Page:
Books referring to the history of the craft
An interesting insight into the illustrative importance of bee symbols throughout the world. It is almost with some reverence that we acknowledge the value to man over the years of the honeybee. This value cannot be over-estimated, nor can we fail to be fascinated by the community life of the honeybee. Down the years many myths and superstitions, from many cultures, have developed around the honeybee, which have led her to be regarded by some cultures as a symbol of the soul of man. Coupled with these myths and superstitions are the examples of the honeybee’s skills and industriousness leading to her being rightly regarded as a model to appreciate. Thus many tangible signs, symbols, and motifs have developed which incorporate hives and honeybees and my review showing a selection of some of them also aims to give some relative information. From time to time familiar signs and symbols become lost or are changed; examples of this quite frequently occur with Beehive inn signs. I have been greatly assisted by many organisations and friends who have been keenly interested and very willing to give help, without which I could not have completed the review, and I am very grateful to them.
The Catalogues of The Scottish Beekeepers Association (3 Volumes, 1939-1984) – The Moir Library.
A Wealth of publishing details reflecting beekeeping literature from the UK and around the world.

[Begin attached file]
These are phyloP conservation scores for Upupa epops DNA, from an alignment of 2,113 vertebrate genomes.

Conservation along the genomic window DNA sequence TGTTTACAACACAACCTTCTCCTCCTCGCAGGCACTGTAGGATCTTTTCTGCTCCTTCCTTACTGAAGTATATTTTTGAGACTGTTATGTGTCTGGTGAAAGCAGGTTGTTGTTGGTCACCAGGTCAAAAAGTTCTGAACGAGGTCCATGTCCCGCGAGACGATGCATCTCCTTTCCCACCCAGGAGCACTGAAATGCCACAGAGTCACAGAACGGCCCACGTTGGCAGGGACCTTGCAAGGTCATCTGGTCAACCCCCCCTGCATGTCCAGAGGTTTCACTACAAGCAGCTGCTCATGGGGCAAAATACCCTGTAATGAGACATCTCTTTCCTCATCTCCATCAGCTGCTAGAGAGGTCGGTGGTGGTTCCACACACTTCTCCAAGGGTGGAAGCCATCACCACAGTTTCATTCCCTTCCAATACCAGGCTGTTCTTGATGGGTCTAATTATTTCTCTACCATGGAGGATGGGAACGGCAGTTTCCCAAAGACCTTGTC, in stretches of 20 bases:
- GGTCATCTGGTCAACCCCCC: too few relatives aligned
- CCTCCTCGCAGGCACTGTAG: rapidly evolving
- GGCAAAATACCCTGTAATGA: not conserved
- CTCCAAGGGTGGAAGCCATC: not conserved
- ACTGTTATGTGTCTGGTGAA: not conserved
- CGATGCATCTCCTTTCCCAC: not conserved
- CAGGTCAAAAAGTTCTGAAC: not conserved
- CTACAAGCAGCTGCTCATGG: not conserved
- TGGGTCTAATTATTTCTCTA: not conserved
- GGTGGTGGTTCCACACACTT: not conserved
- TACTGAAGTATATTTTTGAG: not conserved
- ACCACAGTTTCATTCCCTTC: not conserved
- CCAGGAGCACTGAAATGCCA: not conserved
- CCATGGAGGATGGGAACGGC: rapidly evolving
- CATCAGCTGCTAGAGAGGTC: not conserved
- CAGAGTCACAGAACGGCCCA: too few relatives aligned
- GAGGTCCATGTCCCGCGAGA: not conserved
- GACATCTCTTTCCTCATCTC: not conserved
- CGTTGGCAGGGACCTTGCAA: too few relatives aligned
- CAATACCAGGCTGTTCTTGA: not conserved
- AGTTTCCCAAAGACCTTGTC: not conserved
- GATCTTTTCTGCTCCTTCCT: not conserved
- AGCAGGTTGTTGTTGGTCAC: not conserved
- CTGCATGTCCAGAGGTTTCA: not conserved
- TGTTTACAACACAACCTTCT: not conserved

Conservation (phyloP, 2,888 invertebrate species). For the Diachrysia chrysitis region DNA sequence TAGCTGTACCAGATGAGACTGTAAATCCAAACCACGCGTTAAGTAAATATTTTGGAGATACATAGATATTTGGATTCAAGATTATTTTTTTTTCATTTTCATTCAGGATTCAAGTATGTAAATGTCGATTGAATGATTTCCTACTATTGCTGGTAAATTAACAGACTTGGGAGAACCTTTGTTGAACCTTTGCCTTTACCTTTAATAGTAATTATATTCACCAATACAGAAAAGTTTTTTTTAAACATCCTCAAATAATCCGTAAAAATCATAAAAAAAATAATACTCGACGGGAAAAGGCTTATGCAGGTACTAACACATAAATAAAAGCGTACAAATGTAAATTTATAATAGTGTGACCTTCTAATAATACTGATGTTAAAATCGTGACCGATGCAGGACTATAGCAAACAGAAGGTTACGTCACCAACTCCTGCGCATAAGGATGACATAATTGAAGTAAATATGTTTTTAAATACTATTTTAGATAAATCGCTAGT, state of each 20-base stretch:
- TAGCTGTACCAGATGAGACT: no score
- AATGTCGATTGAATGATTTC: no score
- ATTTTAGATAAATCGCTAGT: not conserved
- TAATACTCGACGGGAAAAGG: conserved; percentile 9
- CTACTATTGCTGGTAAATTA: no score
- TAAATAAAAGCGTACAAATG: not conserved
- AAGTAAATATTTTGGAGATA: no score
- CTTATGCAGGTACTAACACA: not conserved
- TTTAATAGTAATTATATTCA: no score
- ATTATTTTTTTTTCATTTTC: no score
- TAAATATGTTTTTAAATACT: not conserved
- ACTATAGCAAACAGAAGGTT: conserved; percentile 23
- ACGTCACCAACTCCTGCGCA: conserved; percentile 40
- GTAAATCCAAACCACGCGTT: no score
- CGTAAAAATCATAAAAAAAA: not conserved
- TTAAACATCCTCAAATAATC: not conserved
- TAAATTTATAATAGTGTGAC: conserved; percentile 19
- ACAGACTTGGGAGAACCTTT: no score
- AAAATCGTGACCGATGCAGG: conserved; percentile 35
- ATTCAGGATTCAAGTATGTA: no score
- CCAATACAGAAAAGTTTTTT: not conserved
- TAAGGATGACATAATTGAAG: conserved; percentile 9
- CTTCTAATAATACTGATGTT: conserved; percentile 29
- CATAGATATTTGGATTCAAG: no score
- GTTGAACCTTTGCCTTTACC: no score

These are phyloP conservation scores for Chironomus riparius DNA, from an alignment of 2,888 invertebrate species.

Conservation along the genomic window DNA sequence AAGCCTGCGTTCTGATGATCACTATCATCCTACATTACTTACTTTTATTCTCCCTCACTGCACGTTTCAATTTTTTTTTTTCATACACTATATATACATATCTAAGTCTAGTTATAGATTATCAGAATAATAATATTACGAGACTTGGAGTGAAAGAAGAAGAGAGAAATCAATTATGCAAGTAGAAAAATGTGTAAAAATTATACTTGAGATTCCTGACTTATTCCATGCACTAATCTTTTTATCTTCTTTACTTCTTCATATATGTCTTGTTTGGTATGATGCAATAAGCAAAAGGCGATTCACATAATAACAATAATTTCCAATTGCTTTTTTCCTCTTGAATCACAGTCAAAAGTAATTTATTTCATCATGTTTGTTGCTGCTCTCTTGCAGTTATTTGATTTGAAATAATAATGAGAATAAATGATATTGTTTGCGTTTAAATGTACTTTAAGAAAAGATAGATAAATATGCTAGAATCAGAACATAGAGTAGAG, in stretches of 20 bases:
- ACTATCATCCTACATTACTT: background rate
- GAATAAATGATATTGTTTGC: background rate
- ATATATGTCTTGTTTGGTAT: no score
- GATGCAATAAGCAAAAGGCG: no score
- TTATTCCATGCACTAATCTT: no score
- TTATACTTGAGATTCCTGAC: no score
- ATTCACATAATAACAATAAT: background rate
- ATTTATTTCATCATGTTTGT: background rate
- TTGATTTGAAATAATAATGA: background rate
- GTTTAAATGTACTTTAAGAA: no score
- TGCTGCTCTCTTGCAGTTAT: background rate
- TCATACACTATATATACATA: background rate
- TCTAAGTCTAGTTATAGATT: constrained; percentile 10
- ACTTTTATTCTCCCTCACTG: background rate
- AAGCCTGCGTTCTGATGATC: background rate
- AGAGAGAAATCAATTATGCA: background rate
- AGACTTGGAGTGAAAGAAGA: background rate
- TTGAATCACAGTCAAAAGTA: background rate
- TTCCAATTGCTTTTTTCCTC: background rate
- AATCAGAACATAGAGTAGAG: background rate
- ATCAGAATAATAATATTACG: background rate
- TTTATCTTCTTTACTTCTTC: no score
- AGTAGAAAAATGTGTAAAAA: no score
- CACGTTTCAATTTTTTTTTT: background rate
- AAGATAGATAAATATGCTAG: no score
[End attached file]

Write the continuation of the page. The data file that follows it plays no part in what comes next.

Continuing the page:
Important for bibliophiles.
Three volumes together for £12:
This handbook deals with the annual life cycle,foraging behaviour, predators and parasites, bumblebee conservation, raising bumblebees & suggestions for research projects. Written by two American academics this is an important addition to the literature of these insects.
“Gene Kritsky’s charming book is like Extreme Makeover Home Edition for honey bees. For over 10,000 years, humans have tried to design accommodations for the world’s most useful insect that not only take into account the bees’ remarkable sophisticated behaviour but also allow human landlords to help themselves to the products of their industry. Engagingly written, thoroughly engrossed, and gorgeously illustrated, this book offers a uniquely entertaining and thought-provoking perspective on the long standing partnership between honey bees and humans.” – May R. Berenbaum, Department of Entomology, University of Illinois at Urbana-Champaign.’The Quest for the Perfect Hive’ is the perfect read for beekeepers and others interested in the history of honey bee ‘domestication’ – a fascinating walk through our history with one of the word’s most beneficial and useful organisms. Gene Kritsky has compiled an amazing story of our relationship with the honey bee.” – Ric Bessin, Department of Entomology, University of Kentucky.
The author is not concerned with Bee-keeping, but with the sacredness of the Bee, with her purity, with the Honey which figures so largely in early religious rites and which was known to the Greeks as the ‘Food of the Gods’. We are told of the myths and superstitions connected with the Bee, which are found among the folklore of many peoples, of the story that she was ‘Ox-born’, was a symbol of the soul of man, and that she was the only creature who came to the earth unchanged from Paradise. The concluding chapter deals with beelore today among many of the primitive peoples of Asia, Africa, and Australia .. This is the most important book written on the bee in folklore & myths. Its world coverage explains the reason for this premier position.